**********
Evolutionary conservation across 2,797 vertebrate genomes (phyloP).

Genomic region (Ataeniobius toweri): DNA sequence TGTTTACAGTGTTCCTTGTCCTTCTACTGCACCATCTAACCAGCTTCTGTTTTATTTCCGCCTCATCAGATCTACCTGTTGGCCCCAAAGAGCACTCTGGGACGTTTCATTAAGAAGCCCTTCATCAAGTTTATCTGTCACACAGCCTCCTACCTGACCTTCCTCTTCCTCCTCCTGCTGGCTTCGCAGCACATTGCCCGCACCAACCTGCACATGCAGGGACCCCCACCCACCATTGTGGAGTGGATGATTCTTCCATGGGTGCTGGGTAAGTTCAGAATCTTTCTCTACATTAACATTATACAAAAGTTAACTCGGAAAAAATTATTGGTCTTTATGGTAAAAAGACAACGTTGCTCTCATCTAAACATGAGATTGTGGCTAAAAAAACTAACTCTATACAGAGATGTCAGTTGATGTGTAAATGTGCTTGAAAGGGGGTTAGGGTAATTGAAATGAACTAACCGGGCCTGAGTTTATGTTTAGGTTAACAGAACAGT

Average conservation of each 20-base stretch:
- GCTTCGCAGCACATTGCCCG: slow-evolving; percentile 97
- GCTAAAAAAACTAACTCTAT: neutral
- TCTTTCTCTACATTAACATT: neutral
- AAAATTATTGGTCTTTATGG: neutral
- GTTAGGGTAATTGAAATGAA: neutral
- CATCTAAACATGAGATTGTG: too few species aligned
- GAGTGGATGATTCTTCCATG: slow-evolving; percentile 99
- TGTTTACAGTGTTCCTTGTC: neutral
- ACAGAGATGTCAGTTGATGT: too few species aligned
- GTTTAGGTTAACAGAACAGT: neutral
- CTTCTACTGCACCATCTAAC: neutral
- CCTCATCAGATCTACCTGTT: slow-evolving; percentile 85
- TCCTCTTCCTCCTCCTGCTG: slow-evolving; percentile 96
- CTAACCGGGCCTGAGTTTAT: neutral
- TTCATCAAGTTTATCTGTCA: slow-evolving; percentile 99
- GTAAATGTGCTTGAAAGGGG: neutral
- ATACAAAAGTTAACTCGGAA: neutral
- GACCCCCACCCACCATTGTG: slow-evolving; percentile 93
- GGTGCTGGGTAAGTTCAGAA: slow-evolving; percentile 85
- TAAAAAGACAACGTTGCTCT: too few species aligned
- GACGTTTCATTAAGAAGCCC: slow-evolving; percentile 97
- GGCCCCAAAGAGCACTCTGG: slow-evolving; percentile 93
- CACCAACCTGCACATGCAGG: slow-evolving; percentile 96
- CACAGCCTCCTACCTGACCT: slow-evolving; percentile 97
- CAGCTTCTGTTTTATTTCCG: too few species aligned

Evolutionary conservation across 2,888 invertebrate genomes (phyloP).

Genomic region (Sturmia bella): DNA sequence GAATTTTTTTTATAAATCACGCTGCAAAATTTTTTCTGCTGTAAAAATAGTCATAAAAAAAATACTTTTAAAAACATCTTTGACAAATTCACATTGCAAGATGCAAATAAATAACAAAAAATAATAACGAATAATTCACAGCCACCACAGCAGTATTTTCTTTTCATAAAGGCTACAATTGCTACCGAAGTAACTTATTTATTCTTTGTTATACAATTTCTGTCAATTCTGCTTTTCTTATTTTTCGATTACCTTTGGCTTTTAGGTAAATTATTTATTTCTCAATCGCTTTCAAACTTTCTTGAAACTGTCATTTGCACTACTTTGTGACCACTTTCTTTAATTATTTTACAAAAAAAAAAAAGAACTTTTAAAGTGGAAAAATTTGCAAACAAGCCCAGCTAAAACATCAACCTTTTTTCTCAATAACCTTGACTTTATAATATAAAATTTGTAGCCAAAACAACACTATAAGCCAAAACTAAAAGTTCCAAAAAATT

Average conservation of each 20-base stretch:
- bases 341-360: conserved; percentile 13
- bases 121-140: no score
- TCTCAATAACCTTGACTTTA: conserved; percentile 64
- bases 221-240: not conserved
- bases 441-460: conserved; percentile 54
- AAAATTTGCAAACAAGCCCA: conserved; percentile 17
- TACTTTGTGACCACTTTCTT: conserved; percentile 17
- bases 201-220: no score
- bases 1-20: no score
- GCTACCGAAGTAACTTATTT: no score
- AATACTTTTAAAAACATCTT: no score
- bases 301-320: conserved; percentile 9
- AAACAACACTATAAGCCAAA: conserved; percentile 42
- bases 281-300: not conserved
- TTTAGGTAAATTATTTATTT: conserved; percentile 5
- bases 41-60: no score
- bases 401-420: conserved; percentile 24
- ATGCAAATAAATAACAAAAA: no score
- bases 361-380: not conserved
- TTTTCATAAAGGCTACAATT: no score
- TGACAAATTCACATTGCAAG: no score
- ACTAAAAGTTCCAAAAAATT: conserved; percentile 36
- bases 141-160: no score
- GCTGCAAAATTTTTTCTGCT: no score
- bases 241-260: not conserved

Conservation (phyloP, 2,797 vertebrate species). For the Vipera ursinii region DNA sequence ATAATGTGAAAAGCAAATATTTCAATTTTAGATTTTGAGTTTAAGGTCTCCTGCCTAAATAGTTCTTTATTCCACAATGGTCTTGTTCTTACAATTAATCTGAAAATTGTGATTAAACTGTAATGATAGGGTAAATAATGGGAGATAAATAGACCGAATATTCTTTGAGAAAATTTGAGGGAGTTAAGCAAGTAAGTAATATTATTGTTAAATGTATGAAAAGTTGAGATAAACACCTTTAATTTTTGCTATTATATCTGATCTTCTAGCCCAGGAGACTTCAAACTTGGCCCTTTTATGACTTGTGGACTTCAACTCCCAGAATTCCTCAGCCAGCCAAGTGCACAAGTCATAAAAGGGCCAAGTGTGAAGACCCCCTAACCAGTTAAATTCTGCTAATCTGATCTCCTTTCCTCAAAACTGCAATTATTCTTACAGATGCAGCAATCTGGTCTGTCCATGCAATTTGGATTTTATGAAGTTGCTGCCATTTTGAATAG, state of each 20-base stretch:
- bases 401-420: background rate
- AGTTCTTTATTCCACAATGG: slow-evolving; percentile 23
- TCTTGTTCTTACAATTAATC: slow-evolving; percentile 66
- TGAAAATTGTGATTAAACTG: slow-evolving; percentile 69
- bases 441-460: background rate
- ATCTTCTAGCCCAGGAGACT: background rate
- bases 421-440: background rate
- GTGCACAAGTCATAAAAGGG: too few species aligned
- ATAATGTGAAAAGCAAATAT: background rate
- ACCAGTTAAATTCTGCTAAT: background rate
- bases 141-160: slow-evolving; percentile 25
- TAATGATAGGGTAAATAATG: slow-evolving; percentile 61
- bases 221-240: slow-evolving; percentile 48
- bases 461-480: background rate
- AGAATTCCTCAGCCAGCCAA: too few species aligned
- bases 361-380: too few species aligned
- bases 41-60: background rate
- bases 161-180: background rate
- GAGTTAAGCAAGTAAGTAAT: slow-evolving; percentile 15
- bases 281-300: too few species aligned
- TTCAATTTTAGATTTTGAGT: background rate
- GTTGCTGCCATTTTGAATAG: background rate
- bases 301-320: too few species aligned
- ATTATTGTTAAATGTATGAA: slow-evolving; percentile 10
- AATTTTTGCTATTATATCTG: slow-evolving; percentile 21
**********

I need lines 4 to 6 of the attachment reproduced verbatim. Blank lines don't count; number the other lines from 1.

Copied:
- GCTTCGCAGCACATTGCCCG: slow-evolving; percentile 97
- GCTAAAAAAACTAACTCTAT: neutral
- TCTTTCTCTACATTAACATT: neutral